Two Socialists Vie for the White House – a Century Apart

The prospect of a self-declared Socialist winning the White House — an idea always considered a non-starter– has emerged as a practical possibility in the wake of the first place finish by Sen. Bernie Sanders in the New Hampshire primary. The latest Quinnipiac poll has him leading nationally with 25 % support to 17% for Joe Biden.

Not since the 1920 U.S. presidential election, held under circumstances surprisingly similar to those prevailing 100 years later, has a viable Socialist candidate challenged Democratic and Republican occupancy of the country’s highest office.

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Two years after the end of the First World War and three years after the Bolshevik Revolution in Russia, a strong America First sentiment ran through the American electorate. It found expression in opposition to the U.S. joining the League of Nations, and exploited fear of domestic violence from Communists and anarchists.

Today, President Trump questions American participation in NATO and other international bodies. He is building a wall intended to prevent illegal migration across the U.S.-Mexico border, has banned entry of people from mostly Muslim countries, and has fanned fears of Islamic inspired terrorism.

In 1920, the Republican party ran Sen. Warren G. Harding in a campaign promising a “return to normalcy” after the sacrifices and shortages of the war. That theme has found an echo in Donald Trump’s Make America Great Again, and his boast that he has led a great American comeback.

In 1920, a tired and ill Democratic president, Woodrow Wilson, had served two terms and hoped for a third, but Democratic Party leaders, recognizing that several strokes had rendered him incapable of governing, sought a fresh face,

In 1920, it took 44 ballots to nominate Ohio Governor James M. Cox, a newspaper owner. His vice presidential running mate was Franklin D. Roosevelt, Secretary of the Navy. This year, the first ballot votes of delegates to the Democratic Party convention will be split among several candidates, based on their performance in the primaries.

In the first decades of the twentieth century, a well-established Socialist party drew significant strength from a coalition of trade unionists, populist farmers, immigrants, and remnants of the progressive movement that had made Theodore Roosevelt a powerful influence even after his failure as a third party candidate running against Republican President Taft and Democratic challenger Wilson in 1912.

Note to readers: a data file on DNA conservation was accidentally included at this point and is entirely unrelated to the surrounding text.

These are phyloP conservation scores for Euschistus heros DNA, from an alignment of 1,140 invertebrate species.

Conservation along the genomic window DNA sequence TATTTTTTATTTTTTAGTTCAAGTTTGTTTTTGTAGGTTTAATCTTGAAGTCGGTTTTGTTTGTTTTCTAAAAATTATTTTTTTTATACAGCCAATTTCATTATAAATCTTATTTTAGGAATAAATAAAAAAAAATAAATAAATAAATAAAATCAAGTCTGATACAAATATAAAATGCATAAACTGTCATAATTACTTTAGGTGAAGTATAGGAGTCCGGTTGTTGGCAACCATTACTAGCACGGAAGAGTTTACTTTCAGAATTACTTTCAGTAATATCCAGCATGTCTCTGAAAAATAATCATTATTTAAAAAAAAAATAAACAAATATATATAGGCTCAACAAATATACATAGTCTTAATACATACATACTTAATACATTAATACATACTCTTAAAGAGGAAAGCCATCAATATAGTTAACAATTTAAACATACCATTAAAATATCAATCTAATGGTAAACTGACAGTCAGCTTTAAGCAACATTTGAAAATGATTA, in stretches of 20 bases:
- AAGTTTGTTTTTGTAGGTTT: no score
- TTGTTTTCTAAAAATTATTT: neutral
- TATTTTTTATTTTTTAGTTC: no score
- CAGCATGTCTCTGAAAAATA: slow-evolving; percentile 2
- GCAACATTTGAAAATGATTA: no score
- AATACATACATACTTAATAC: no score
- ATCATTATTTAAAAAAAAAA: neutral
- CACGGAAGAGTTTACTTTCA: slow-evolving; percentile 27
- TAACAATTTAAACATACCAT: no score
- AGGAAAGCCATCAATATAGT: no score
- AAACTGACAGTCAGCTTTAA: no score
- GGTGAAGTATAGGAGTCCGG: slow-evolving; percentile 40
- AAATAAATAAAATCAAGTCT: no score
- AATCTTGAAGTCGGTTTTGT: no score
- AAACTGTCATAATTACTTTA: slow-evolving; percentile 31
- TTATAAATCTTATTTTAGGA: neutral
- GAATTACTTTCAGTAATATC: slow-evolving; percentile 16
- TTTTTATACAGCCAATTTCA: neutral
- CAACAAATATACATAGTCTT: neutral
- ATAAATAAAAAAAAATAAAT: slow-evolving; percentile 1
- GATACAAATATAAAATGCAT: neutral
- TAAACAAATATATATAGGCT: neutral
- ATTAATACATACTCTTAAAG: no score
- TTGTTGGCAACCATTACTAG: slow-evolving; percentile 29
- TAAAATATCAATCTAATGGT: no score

By 1920, the Socialist party had elected two members to the House of Representatives along with dozens of state legislators and more than one hundred mayors in cities across the country.

Today, the Democratic Party finds itself energized by the victories of left-leaning female candidates in the off-year elections of 2018. They have helped spark the rise of the party’s progressive wing that is credited with enabling the strong performance of Bernie Sanders.

An anti-Communist hysteria spread through the U.S. in the years immediately after the First World War. Today, President Trump has branded Sen. Sanders a Communist. Trump can be expected to intensify this line of attack by digging into the Senator’s background for evidence of Communist sympathies.

The Socialist party was strongly pacifist and had opposed U.S. entry into the war. Its presidential candidate, Eugene V. Debs, campaigned from prison, having been convicted of counselling opposition to the military draft, and sentenced to ten years imprisonment. He received 913.613 votes, or 3.4 per cent of the 26,700,000 votes cast.

Republican Warren Harding won in a landslide, carrying every state except eleven of the Democratic “Solid South.” It was the first time women voted in a presidential election. Harding ordered Debs’s release from prison in 1921.

The parallels between the elections of 1920 and 2020 are striking but both are unique to their times. They are reminders that confrontation and divisiveness do not spring up suddenly, but are rooted in what has gone before.

Ray Argyle is author of Turning Points: The Campaigns that Changed Canada.

 

 

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